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War and Violent Crime - Immediate And Long-term Effects

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On a demographic level, the removal of young males from the general population and placing them into the armed services or sending them abroad should lower the general crime rate, since this age-sex category is typically responsible for an inordinate number of offenses. Engaging in hostilities may even be cathartic. On the other hand, war may beget violence, even among those who are not directly involved in it. During the Vietnam conflict, for example, F.B.I. reports show that in the United States, rates of homicide increased among all age groups (Archer and Gartner). However, as a lost cause on the other side of the world, the Vietnam conflict was unusual. It generated extraordinary levels of dissension and conflict, not only between political parties at home, but between generations and within families, which continue to reverberate almost a half century later. In fact, one of the founders of modern sociology, Émile Durkheim, observed that in his native France rates of property crime dropped during the Franco-Prussian War in 1870, only to rise after the war to a level greater than they had been before hostilities began. Although the wartime plunge was less pronounced, rates of serious crimes of violence followed a similar postwar pattern.

Like the Vietnam conflict, the Franco-Prussian War can also be considered unusual. It was followed immediately by the state's destruction of the Paris Commune, leaving thousands dead and a host of communards charged with serious offenses. This was not a typical postwar phenomenon, and undoubtedly had an impact on official rates of crime. Thus, generalizing from Durkheim's observations of the effects of the Franco-Prussian War on crime even to other wars in France is risky, never mind wars in other times and places. However, the most sophisticated contemporary treatment of the relationship between war and rates of violent crime shows that the pattern observed by Durkheim was by no means unique to the Franco-Prussian War. In their analysis of fifty "nation-wars," Archer and Gartner report that postwar increases in homicide are indeed typical in combatant countries and atypical in nations at peace. Moreover, this pattern holds whether wars are large or small, won or lost, produce low or high unemployment, and, curiously, is as evident among female as well as male offenders. They conclude that "sanctioned killing during war has a residual effect on the level of homicide in peacetime society" (p. 96).

This might be true, but research on total populations is difficult at the best of times, and as Charles Dickens noted, war is also the worst of times. This is especially so for statisticians. Calculating meaningful rates of anything is difficult because the denominator includes young males who are serving in the armed forces, but may be doing so outside the country. As a consequence, during hostilities, the activities of military personnel, criminal and otherwise, may go undetected or be ignored in the context of wartime violence, processed in the host nation or by military courts, and not be recorded at home. The result of any of this would be a decline in rates of activities reported for the population as a whole during war.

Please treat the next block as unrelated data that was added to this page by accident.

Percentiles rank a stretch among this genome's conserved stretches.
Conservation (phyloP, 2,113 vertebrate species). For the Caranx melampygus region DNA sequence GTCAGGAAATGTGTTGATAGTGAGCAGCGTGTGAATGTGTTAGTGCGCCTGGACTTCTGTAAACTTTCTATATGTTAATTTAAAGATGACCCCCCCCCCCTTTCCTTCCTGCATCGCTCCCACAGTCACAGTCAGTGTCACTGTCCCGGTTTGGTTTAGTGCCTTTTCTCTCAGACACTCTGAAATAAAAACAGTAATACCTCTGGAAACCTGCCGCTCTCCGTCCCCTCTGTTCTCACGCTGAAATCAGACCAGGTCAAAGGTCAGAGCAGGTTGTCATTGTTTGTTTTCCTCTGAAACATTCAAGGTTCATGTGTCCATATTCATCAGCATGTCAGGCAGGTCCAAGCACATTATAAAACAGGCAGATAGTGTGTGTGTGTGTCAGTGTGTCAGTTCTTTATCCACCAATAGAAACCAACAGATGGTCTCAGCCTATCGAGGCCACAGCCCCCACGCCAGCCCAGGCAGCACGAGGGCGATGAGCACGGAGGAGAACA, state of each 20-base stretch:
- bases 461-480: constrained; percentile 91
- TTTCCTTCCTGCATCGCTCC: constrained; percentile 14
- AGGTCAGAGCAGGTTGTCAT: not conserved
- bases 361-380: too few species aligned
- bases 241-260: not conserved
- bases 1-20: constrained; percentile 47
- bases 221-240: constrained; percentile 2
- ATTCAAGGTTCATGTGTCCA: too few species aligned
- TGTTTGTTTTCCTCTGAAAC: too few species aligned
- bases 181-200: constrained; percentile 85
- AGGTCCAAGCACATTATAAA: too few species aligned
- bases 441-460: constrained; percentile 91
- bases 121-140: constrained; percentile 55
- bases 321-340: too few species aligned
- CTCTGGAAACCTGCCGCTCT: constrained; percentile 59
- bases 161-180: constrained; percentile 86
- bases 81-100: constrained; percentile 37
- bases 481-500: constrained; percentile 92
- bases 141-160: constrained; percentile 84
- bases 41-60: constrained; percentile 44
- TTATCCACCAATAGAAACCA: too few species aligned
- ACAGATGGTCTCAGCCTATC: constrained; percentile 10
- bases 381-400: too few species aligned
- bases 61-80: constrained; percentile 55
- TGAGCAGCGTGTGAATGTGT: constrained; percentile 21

An examination of rates of various activities during and following the Franco-Prussian War, on which Durkheim's conclusions were based, sheds interesting light on the crime statistics. Basically, rates of almost everything were stable or dropped during the war, and then increased sharply afterward. This may mean that French soldiers were too busy with the Prussians to file for bankruptcy, get divorced, have fatal accidents, or engage in criminal acts until after the war was over, which they then did with a vengeance. Oddly, this pattern also held for the women of France, most of whom were not directly involved in trying to repulse the Prussians. In view of this, it seems more likely that the part of the apparatus of the state responsible for seeing, detecting, and recording such events was either put on hold or operating at a reduced capacity until after the war was over. This was certainly the case for the judiciary. The gendarmerie was administered as a regiment in the French army, and their primary duty was transferred from patrolling the highways, small towns, and rural areas of France to defending France when war broke out in 1870. This sudden shift in the attention and availability of police would have produced a decline in charges and officially recorded crimes. However, when hostilities ceased, the return of the gendarmes to policing would have inflated the number of charges, surpassing the prewar rate if there were backlogs of complaints. (See Gillis, on the contemporaneous and long-term impact of policing on crime in nineteenth-century France.)

The great gift of the research done by Archer and Gartner is substantiating that the pattern discovered by Durkheim is not specific to the Franco-Prussian War. As noted earlier, this conflict and its aftermath were in many ways unique, and other wars involving other nations may not have affected crime in the same way. In any case, it is clear that war affects official rates of crime. What is less clear is how.

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almost 11 years ago

I draw from this article that crime will increased as the Iraq War subside. It also means that the prison poplulation may explode further to transfer the wealth of war stocks to profits that can be made from prisons and related. This really comes down to a management or mismanagemnet of human resources. If we did not have colleges and universities, where would the economy be and where would we utilize all the young people? As an African American, it is a frightening thought.